Sisti, had argued that the three charges faced by Baer — two counts of breach of the peace and one count of disobeying a police officer — are unlawful because they violated his client's constitutional rights to speak his mind at a public forum.

Baer was a short-lived media sensation after his arrest for speaking out against the mandatory reading of N.H. author Jodi Picoult's novel "19 Minutes." Baer's daughter was reading the book as part of a class assignment for her freshman honors English class.

In general, the book described the prelude and aftermath of a school shooting in a fictitious New England town. Specifically, Baer objected to a passage that he described as pornographic that graphically describes a rape scene between the book's two youthful protagonists.

When he verbally interrupted another town resident who was speaking at the meeting, Bredbury said the School Board Chair Sue Allen and Superintendent Kent Hemingway motioned to Leach using head nods that Leach apparently interpreted as a request from them to escort Baer out of the room.

Although Allen continually ordered Baer to "desist" or stop talking, she never verbally requested Leach to remove him.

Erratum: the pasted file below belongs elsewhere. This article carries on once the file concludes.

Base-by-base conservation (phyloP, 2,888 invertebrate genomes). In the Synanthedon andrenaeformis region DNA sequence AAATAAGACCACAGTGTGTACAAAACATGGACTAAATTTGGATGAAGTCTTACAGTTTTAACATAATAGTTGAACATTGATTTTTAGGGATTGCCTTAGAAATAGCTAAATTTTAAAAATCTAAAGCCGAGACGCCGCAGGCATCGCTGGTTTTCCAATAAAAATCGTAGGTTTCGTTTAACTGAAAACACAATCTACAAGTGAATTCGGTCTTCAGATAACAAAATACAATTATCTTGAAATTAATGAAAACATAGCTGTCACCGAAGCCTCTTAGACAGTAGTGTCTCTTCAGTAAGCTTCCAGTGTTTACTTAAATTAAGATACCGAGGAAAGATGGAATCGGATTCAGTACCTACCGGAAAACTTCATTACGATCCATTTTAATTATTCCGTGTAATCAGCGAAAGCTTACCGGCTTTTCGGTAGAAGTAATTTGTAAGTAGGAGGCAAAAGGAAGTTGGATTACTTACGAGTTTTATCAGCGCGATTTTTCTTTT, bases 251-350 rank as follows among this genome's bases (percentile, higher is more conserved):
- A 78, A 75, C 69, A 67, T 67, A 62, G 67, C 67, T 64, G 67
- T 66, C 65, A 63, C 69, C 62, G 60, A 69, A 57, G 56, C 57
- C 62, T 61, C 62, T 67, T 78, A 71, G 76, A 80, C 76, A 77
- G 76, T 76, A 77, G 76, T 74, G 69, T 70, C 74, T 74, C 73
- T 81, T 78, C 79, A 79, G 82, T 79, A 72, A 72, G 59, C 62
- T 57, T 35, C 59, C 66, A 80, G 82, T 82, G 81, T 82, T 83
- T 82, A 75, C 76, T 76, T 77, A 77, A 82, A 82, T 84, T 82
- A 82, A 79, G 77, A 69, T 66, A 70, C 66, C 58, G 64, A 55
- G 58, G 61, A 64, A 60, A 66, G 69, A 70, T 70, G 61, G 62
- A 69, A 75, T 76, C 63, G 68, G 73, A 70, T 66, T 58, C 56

Baer said aloud, "Why don't you have me arrested? Why don't we do that as a civics lesson?" when Leach approached his seat.

Bredbury said Baer disobeyed a legal order from a police officer to leave the meeting. Sisti argues Baer was under no obligation to obey an illegal order from the police because he was in a public forum held specifically to discuss the book.

As to Sisti second argument that Allen was not the "moderator" of the meeting, Bredbury responded that she was the chair of the School Board and empowered to keep order during the meeting at her discretion.

Judge Jim Carroll is reviewing the motions and will be issuing a ruling.

Should the case not survive Sisti's motion to dismiss, presumably it will go to trial.

All three charges faced by Baer are Class B misdemeanors and there is no possibility of incarceration.

Last Updated on Thursday, 04 September 2014 01:22